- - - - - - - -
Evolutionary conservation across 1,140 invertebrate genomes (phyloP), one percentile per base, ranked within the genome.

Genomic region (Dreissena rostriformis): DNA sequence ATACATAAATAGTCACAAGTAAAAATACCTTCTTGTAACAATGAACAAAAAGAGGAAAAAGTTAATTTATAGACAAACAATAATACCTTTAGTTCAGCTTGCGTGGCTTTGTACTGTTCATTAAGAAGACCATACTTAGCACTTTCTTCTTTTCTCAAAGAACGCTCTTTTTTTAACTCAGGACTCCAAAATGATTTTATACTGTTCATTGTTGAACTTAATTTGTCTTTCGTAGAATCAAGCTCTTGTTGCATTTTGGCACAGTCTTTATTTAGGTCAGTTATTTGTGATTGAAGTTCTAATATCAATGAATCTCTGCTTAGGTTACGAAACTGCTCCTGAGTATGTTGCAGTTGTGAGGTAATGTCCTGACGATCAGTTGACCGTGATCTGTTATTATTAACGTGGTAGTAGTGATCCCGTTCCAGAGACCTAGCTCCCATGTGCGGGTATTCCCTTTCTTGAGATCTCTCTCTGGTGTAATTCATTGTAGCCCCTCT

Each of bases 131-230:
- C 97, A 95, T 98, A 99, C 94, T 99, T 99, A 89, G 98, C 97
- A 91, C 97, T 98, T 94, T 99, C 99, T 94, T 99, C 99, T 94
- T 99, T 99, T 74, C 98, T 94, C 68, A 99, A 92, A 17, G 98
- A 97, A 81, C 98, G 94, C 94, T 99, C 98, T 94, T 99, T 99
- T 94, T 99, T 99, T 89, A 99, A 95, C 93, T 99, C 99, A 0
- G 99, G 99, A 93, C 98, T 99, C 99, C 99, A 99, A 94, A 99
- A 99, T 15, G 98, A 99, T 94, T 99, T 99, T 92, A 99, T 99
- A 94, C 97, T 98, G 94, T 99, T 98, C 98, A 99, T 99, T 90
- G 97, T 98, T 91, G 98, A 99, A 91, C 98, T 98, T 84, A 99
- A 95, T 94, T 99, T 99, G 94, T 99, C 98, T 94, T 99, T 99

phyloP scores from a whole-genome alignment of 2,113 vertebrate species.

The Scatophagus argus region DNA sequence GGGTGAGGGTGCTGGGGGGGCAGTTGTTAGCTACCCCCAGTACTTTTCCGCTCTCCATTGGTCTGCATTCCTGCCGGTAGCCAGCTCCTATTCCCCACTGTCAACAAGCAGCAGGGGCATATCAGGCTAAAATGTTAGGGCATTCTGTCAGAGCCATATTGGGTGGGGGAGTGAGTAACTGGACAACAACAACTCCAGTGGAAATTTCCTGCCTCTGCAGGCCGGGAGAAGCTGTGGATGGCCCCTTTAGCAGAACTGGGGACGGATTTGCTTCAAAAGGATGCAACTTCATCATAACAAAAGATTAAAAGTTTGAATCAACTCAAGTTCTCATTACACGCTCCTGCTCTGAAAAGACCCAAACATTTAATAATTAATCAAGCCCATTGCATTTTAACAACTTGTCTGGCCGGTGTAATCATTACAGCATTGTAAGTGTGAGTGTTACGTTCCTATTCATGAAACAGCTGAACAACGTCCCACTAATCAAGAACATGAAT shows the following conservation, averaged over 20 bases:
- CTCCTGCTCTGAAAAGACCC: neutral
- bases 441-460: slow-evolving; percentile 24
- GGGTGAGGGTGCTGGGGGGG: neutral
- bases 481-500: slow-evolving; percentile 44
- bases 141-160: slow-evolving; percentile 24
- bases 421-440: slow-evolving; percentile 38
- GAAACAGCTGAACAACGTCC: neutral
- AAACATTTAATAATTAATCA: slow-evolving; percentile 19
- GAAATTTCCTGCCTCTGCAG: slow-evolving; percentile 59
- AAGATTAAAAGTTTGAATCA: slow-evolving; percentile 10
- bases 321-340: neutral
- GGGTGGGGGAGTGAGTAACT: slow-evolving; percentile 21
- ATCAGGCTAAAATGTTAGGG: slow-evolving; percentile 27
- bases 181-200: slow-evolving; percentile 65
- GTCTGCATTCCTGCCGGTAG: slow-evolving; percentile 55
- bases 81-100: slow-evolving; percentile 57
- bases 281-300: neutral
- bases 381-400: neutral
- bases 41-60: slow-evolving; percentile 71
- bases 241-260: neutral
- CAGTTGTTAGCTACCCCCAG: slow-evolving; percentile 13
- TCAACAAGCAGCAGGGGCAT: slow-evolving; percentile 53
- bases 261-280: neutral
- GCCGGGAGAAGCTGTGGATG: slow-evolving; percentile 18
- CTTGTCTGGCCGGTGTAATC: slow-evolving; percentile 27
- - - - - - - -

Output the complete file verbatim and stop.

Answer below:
Evolutionary conservation across 1,140 invertebrate genomes (phyloP), one percentile per base, ranked within the genome.

Genomic region (Dreissena rostriformis): DNA sequence ATACATAAATAGTCACAAGTAAAAATACCTTCTTGTAACAATGAACAAAAAGAGGAAAAAGTTAATTTATAGACAAACAATAATACCTTTAGTTCAGCTTGCGTGGCTTTGTACTGTTCATTAAGAAGACCATACTTAGCACTTTCTTCTTTTCTCAAAGAACGCTCTTTTTTTAACTCAGGACTCCAAAATGATTTTATACTGTTCATTGTTGAACTTAATTTGTCTTTCGTAGAATCAAGCTCTTGTTGCATTTTGGCACAGTCTTTATTTAGGTCAGTTATTTGTGATTGAAGTTCTAATATCAATGAATCTCTGCTTAGGTTACGAAACTGCTCCTGAGTATGTTGCAGTTGTGAGGTAATGTCCTGACGATCAGTTGACCGTGATCTGTTATTATTAACGTGGTAGTAGTGATCCCGTTCCAGAGACCTAGCTCCCATGTGCGGGTATTCCCTTTCTTGAGATCTCTCTCTGGTGTAATTCATTGTAGCCCCTCT

Each of bases 131-230:
- C 97, A 95, T 98, A 99, C 94, T 99, T 99, A 89, G 98, C 97
- A 91, C 97, T 98, T 94, T 99, C 99, T 94, T 99, C 99, T 94
- T 99, T 99, T 74, C 98, T 94, C 68, A 99, A 92, A 17, G 98
- A 97, A 81, C 98, G 94, C 94, T 99, C 98, T 94, T 99, T 99
- T 94, T 99, T 99, T 89, A 99, A 95, C 93, T 99, C 99, A 0
- G 99, G 99, A 93, C 98, T 99, C 99, C 99, A 99, A 94, A 99
- A 99, T 15, G 98, A 99, T 94, T 99, T 99, T 92, A 99, T 99
- A 94, C 97, T 98, G 94, T 99, T 98, C 98, A 99, T 99, T 90
- G 97, T 98, T 91, G 98, A 99, A 91, C 98, T 98, T 84, A 99
- A 95, T 94, T 99, T 99, G 94, T 99, C 98, T 94, T 99, T 99

phyloP scores from a whole-genome alignment of 2,113 vertebrate species.

The Scatophagus argus region DNA sequence GGGTGAGGGTGCTGGGGGGGCAGTTGTTAGCTACCCCCAGTACTTTTCCGCTCTCCATTGGTCTGCATTCCTGCCGGTAGCCAGCTCCTATTCCCCACTGTCAACAAGCAGCAGGGGCATATCAGGCTAAAATGTTAGGGCATTCTGTCAGAGCCATATTGGGTGGGGGAGTGAGTAACTGGACAACAACAACTCCAGTGGAAATTTCCTGCCTCTGCAGGCCGGGAGAAGCTGTGGATGGCCCCTTTAGCAGAACTGGGGACGGATTTGCTTCAAAAGGATGCAACTTCATCATAACAAAAGATTAAAAGTTTGAATCAACTCAAGTTCTCATTACACGCTCCTGCTCTGAAAAGACCCAAACATTTAATAATTAATCAAGCCCATTGCATTTTAACAACTTGTCTGGCCGGTGTAATCATTACAGCATTGTAAGTGTGAGTGTTACGTTCCTATTCATGAAACAGCTGAACAACGTCCCACTAATCAAGAACATGAAT shows the following conservation, averaged over 20 bases:
- CTCCTGCTCTGAAAAGACCC: neutral
- bases 441-460: slow-evolving; percentile 24
- GGGTGAGGGTGCTGGGGGGG: neutral
- bases 481-500: slow-evolving; percentile 44
- bases 141-160: slow-evolving; percentile 24
- bases 421-440: slow-evolving; percentile 38
- GAAACAGCTGAACAACGTCC: neutral
- AAACATTTAATAATTAATCA: slow-evolving; percentile 19
- GAAATTTCCTGCCTCTGCAG: slow-evolving; percentile 59
- AAGATTAAAAGTTTGAATCA: slow-evolving; percentile 10
- bases 321-340: neutral
- GGGTGGGGGAGTGAGTAACT: slow-evolving; percentile 21
- ATCAGGCTAAAATGTTAGGG: slow-evolving; percentile 27
- bases 181-200: slow-evolving; percentile 65
- GTCTGCATTCCTGCCGGTAG: slow-evolving; percentile 55
- bases 81-100: slow-evolving; percentile 57
- bases 281-300: neutral
- bases 381-400: neutral
- bases 41-60: slow-evolving; percentile 71
- bases 241-260: neutral
- CAGTTGTTAGCTACCCCCAG: slow-evolving; percentile 13
- TCAACAAGCAGCAGGGGCAT: slow-evolving; percentile 53
- bases 261-280: neutral
- GCCGGGAGAAGCTGTGGATG: slow-evolving; percentile 18
- CTTGTCTGGCCGGTGTAATC: slow-evolving; percentile 27